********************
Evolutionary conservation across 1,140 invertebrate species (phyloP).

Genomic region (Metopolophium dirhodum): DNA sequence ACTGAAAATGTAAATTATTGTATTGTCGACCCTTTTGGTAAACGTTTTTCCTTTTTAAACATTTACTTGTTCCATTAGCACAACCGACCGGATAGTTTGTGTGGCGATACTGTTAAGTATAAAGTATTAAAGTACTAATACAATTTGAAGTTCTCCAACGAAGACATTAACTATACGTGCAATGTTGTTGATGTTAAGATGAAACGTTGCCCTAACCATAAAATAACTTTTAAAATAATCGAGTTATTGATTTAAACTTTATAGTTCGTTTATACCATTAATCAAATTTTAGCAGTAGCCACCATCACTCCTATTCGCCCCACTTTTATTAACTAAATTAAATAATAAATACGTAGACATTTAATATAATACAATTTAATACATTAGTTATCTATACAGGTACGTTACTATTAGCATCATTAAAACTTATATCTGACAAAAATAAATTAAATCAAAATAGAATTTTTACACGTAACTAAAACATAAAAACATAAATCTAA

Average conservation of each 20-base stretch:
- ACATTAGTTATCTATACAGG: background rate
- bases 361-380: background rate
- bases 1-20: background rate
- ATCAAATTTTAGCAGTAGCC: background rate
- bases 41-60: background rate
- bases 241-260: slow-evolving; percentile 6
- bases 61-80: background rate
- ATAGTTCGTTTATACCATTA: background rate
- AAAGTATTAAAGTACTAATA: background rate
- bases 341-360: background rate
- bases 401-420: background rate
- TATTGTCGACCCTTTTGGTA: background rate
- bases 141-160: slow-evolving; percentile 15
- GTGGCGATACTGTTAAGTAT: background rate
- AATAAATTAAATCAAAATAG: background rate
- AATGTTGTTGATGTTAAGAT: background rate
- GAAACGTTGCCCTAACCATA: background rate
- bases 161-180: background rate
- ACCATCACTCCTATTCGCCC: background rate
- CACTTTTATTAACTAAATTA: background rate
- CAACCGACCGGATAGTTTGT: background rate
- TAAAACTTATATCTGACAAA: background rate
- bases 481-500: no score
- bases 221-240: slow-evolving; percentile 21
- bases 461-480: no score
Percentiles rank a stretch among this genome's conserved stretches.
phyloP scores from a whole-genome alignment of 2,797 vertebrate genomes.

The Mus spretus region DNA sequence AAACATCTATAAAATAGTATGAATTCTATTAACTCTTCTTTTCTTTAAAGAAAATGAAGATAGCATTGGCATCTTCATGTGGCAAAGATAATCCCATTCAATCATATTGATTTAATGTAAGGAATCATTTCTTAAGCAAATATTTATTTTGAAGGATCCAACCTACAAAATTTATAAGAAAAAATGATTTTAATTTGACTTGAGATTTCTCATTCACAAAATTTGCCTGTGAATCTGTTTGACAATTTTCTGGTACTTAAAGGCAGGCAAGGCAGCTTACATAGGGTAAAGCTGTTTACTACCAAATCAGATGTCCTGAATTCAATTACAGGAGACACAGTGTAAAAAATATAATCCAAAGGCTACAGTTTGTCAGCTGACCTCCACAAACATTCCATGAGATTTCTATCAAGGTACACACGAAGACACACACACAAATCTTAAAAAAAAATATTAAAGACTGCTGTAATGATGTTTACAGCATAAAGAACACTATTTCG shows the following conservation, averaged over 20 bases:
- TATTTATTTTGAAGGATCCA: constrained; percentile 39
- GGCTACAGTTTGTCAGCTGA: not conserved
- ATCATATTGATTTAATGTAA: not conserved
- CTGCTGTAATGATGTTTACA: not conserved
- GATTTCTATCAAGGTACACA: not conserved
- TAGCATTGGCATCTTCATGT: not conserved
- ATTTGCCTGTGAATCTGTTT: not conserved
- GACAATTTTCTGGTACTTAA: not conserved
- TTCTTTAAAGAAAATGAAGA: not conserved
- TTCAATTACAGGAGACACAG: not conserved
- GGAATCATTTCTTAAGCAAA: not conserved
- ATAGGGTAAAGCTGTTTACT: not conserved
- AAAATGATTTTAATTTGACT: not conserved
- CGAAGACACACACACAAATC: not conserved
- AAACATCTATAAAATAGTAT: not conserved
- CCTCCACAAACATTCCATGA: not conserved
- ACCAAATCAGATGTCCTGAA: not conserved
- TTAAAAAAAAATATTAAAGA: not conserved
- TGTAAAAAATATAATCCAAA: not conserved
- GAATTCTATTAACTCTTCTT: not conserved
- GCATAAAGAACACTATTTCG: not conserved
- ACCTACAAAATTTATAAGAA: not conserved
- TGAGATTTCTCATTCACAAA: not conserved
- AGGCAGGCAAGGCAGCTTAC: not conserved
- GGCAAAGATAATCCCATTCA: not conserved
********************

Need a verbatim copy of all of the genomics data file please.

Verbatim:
Evolutionary conservation across 1,140 invertebrate species (phyloP).

Genomic region (Metopolophium dirhodum): DNA sequence ACTGAAAATGTAAATTATTGTATTGTCGACCCTTTTGGTAAACGTTTTTCCTTTTTAAACATTTACTTGTTCCATTAGCACAACCGACCGGATAGTTTGTGTGGCGATACTGTTAAGTATAAAGTATTAAAGTACTAATACAATTTGAAGTTCTCCAACGAAGACATTAACTATACGTGCAATGTTGTTGATGTTAAGATGAAACGTTGCCCTAACCATAAAATAACTTTTAAAATAATCGAGTTATTGATTTAAACTTTATAGTTCGTTTATACCATTAATCAAATTTTAGCAGTAGCCACCATCACTCCTATTCGCCCCACTTTTATTAACTAAATTAAATAATAAATACGTAGACATTTAATATAATACAATTTAATACATTAGTTATCTATACAGGTACGTTACTATTAGCATCATTAAAACTTATATCTGACAAAAATAAATTAAATCAAAATAGAATTTTTACACGTAACTAAAACATAAAAACATAAATCTAA

Average conservation of each 20-base stretch:
- ACATTAGTTATCTATACAGG: background rate
- bases 361-380: background rate
- bases 1-20: background rate
- ATCAAATTTTAGCAGTAGCC: background rate
- bases 41-60: background rate
- bases 241-260: slow-evolving; percentile 6
- bases 61-80: background rate
- ATAGTTCGTTTATACCATTA: background rate
- AAAGTATTAAAGTACTAATA: background rate
- bases 341-360: background rate
- bases 401-420: background rate
- TATTGTCGACCCTTTTGGTA: background rate
- bases 141-160: slow-evolving; percentile 15
- GTGGCGATACTGTTAAGTAT: background rate
- AATAAATTAAATCAAAATAG: background rate
- AATGTTGTTGATGTTAAGAT: background rate
- GAAACGTTGCCCTAACCATA: background rate
- bases 161-180: background rate
- ACCATCACTCCTATTCGCCC: background rate
- CACTTTTATTAACTAAATTA: background rate
- CAACCGACCGGATAGTTTGT: background rate
- TAAAACTTATATCTGACAAA: background rate
- bases 481-500: no score
- bases 221-240: slow-evolving; percentile 21
- bases 461-480: no score
Percentiles rank a stretch among this genome's conserved stretches.
phyloP scores from a whole-genome alignment of 2,797 vertebrate genomes.

The Mus spretus region DNA sequence AAACATCTATAAAATAGTATGAATTCTATTAACTCTTCTTTTCTTTAAAGAAAATGAAGATAGCATTGGCATCTTCATGTGGCAAAGATAATCCCATTCAATCATATTGATTTAATGTAAGGAATCATTTCTTAAGCAAATATTTATTTTGAAGGATCCAACCTACAAAATTTATAAGAAAAAATGATTTTAATTTGACTTGAGATTTCTCATTCACAAAATTTGCCTGTGAATCTGTTTGACAATTTTCTGGTACTTAAAGGCAGGCAAGGCAGCTTACATAGGGTAAAGCTGTTTACTACCAAATCAGATGTCCTGAATTCAATTACAGGAGACACAGTGTAAAAAATATAATCCAAAGGCTACAGTTTGTCAGCTGACCTCCACAAACATTCCATGAGATTTCTATCAAGGTACACACGAAGACACACACACAAATCTTAAAAAAAAATATTAAAGACTGCTGTAATGATGTTTACAGCATAAAGAACACTATTTCG shows the following conservation, averaged over 20 bases:
- TATTTATTTTGAAGGATCCA: constrained; percentile 39
- GGCTACAGTTTGTCAGCTGA: not conserved
- ATCATATTGATTTAATGTAA: not conserved
- CTGCTGTAATGATGTTTACA: not conserved
- GATTTCTATCAAGGTACACA: not conserved
- TAGCATTGGCATCTTCATGT: not conserved
- ATTTGCCTGTGAATCTGTTT: not conserved
- GACAATTTTCTGGTACTTAA: not conserved
- TTCTTTAAAGAAAATGAAGA: not conserved
- TTCAATTACAGGAGACACAG: not conserved
- GGAATCATTTCTTAAGCAAA: not conserved
- ATAGGGTAAAGCTGTTTACT: not conserved
- AAAATGATTTTAATTTGACT: not conserved
- CGAAGACACACACACAAATC: not conserved
- AAACATCTATAAAATAGTAT: not conserved
- CCTCCACAAACATTCCATGA: not conserved
- ACCAAATCAGATGTCCTGAA: not conserved
- TTAAAAAAAAATATTAAAGA: not conserved
- TGTAAAAAATATAATCCAAA: not conserved
- GAATTCTATTAACTCTTCTT: not conserved
- GCATAAAGAACACTATTTCG: not conserved
- ACCTACAAAATTTATAAGAA: not conserved
- TGAGATTTCTCATTCACAAA: not conserved
- AGGCAGGCAAGGCAGCTTAC: not conserved
- GGCAAAGATAATCCCATTCA: not conserved